Celiac Disease and Autoimmune Thyroid Disease

Celiac Disease and Autoimmune Thyroid Disease

Celiac Disease and Autoimmune Thyroid Disease

Celiac Disease and Autoimmune Thyroid Disease

There is a distinct link between Celiac Disease and Autoimmune Thyroid Disease. That’s because individuals withautoimmune thyroid disease (either Hashimoto’s disease or Grave’s disease – more on these in a moment) have a greater chance of testing positive for CD.

Research shows as many as 5% of individuals with autoimmune thyroid disease may also have CD. That’s a significant number worth talking about!

To gain an understanding of the CD-Autoimmune Thyroid Disease connection, let’s take an in-depth look at the thyroid and its function in our bodies (We get interactive in this section!). Then let’s touch on symptoms and diagnosis of autoimmune thyroid diseases and their connection to CD. Finally, to tie it all together, let’s find out what science has to say about how a gluten free diet affects autoimmune thyroid disease.

That’s a lot of useful info, so let’s dig in!

The Thyroid and Its Function

Near the Adam’s apple area of the neck, wrapped around the windpipe, the thyroid gland releases hormones to keep our metabolism in check.

{metabolism ~ a complex series of chemical reactions, involving hormones and enzymes, that control the production and use of energy in the body; metabolism also determines the rate at which energy is used. That’s why it comes up so often in discussions about weight gain/loss.}

Now, if it understanding the thyroid and how it works were only that simple.

As with most body systems, the metabolic process is complex. So complex, in fact, the intricate (and important!) details of how our thyroid functions as part of the body’s systems are sometimes left out of these explanations unless you’re reading a medical article.

I know you want the whole story without having to read a (sometimes boring) complicated medical article. I love reading the research, and won’t give you anything less than the complete fact-based story. That means to understand how the thyroid works in our bodies, we need to talk a bit about the endocrine system. Don’t worry… I’m keeping it as simple as possible, and even throwing in a little interactive fun!

{endocrine system ~ the system of glands in our bodies that release hormones into the blood; the glands of the endocrine system are: the hypothalamus, the thyroid, the pituitary, and the pineal.}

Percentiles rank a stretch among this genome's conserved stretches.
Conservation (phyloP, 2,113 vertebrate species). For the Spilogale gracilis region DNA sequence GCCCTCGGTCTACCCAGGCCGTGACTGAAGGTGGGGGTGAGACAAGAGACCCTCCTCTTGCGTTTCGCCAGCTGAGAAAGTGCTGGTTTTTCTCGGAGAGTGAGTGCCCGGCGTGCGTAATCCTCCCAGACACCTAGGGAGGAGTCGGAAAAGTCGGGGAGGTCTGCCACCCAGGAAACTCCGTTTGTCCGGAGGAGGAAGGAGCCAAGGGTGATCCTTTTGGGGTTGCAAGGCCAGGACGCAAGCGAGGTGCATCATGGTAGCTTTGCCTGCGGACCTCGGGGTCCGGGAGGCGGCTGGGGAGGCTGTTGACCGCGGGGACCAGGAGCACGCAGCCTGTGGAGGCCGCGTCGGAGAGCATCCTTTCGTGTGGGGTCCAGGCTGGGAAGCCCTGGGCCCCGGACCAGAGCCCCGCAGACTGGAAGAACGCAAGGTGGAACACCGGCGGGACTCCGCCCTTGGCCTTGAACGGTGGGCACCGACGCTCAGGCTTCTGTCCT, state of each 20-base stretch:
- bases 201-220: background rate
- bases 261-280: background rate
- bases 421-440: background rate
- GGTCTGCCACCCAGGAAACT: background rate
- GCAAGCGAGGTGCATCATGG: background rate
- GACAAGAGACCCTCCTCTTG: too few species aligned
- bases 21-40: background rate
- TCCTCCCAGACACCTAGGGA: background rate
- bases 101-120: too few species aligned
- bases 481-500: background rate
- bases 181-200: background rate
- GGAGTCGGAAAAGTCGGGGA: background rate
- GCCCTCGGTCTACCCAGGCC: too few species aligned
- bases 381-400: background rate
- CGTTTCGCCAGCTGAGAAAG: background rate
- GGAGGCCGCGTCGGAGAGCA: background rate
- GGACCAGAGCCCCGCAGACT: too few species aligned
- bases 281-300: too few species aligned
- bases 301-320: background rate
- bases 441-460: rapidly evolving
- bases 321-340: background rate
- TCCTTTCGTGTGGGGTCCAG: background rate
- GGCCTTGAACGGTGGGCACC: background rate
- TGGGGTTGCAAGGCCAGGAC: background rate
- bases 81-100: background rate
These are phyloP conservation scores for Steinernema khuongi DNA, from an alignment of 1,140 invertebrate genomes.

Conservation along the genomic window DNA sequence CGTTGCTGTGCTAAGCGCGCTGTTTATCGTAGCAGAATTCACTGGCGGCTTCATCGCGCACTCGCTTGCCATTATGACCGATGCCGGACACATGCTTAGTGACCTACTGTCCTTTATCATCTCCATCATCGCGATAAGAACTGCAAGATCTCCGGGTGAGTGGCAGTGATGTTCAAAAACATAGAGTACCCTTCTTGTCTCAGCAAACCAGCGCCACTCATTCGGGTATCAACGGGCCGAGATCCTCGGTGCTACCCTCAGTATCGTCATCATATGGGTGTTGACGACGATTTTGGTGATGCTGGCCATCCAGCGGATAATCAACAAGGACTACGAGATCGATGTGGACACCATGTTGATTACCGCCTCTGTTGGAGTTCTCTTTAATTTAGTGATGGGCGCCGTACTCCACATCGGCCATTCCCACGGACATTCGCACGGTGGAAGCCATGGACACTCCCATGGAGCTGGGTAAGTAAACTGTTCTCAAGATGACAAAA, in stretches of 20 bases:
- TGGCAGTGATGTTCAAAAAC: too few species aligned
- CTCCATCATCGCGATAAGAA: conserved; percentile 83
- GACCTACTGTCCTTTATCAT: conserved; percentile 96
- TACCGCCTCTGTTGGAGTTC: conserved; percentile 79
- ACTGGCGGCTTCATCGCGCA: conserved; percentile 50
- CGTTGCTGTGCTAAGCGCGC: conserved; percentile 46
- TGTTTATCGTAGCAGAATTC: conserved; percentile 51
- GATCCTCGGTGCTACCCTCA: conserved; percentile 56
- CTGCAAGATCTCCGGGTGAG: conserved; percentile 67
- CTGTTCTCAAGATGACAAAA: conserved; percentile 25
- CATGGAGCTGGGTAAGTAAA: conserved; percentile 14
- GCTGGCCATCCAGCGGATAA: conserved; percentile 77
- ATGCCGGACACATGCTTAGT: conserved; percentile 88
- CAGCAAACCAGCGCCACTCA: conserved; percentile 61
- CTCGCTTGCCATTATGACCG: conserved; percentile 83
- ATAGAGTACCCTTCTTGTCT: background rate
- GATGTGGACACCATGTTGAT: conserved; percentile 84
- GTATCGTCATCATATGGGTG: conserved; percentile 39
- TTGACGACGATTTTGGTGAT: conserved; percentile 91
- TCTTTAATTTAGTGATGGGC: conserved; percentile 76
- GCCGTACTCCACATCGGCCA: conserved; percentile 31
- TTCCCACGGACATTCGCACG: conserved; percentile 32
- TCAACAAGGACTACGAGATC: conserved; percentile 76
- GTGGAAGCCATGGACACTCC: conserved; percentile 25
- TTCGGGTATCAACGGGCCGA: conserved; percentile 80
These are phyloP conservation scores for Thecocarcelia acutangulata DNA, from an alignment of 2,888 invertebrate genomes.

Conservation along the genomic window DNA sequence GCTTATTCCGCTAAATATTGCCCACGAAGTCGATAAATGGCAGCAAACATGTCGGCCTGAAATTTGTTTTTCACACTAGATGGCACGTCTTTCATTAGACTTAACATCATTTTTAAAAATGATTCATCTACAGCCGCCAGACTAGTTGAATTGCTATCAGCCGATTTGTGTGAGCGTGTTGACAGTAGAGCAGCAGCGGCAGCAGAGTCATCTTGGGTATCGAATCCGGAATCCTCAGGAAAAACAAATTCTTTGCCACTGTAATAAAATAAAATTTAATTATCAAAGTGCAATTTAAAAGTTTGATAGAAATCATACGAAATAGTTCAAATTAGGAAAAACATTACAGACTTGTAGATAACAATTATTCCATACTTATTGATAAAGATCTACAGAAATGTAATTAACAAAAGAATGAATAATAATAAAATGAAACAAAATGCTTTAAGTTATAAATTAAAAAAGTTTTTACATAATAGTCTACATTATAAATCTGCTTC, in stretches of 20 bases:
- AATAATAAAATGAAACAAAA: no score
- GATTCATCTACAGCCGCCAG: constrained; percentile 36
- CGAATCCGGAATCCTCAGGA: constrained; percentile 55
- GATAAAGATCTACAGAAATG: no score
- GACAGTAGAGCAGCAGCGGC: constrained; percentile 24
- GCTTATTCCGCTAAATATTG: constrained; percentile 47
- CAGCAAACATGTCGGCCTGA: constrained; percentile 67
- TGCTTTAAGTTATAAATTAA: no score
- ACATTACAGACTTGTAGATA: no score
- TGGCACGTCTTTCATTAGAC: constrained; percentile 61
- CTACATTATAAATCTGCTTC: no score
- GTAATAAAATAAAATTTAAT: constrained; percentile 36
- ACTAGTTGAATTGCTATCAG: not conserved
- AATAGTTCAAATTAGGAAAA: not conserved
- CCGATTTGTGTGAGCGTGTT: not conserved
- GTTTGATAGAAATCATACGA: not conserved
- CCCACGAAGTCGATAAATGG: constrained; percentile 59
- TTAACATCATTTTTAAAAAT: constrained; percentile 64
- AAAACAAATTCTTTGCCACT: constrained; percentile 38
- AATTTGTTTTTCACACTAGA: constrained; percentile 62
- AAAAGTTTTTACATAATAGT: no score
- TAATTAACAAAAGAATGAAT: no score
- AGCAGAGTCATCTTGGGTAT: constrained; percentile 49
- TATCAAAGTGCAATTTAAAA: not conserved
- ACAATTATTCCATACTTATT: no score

First, let’s see where everything’s located, then we’ll find out what each part does!

Location, location, location!
We already know where the thyroid is, so step into the brain with me for a ballpark idea of where our hypothalamushangs out. After that, we’ll venture just outside the brain to “see” our pituitary gland. Once we locate these important endocrine structures, we’ll see how they work together for optimal thyroid function.

Ready to participate for some interactive science fun?!

Place your index finger at the base of your skull (nape of your neck). Now, slide your finger around to the right, keeping it at the level of the nape of your neck. You’ll be nearly in line with (or just below) the center of your ear. Stop when you reach the area just in front of your ear.

Imagine going from that point to the center of the brain. If we could do that, we would see a small structure, about the size of a whole almond. That’s the hypothalamus.

Now, hold that visual. Imagine a pea-sized structure sitting just beneath the hypothalamus in a teeny-tiny cave made of thin bone…that’s the pituitary gland. (The pituitary is not actually a part of the brain, but instead, an extension of the hypothalamus.)

Now that we know where they are, let’s look at what they do

Function, function, function!

You know the thyroid produces several hormones. Two of these, T3 and T4, are vital to getting oxygen into our cells, helping cells produce energy, and telling cells how much energy to use (that’s the metabolism connection).

If these thyroid hormone levels in our blood are too high or too low, the pituitary gland gets involved by producing Thyroid Stimulating Hormone (TSH), a type of chemical messenger that signals the thyroid to adjust levels of T3 or T4.

If the pituitary regulates the thyroid, then what regulates the pituitary? You guessed it…the hypothalamus!

The hypothalamus is a small, powerful structure that acts like a mini control center for our endocrine system, signaling various glands in the body to produce (or stop producing) certain hormones.

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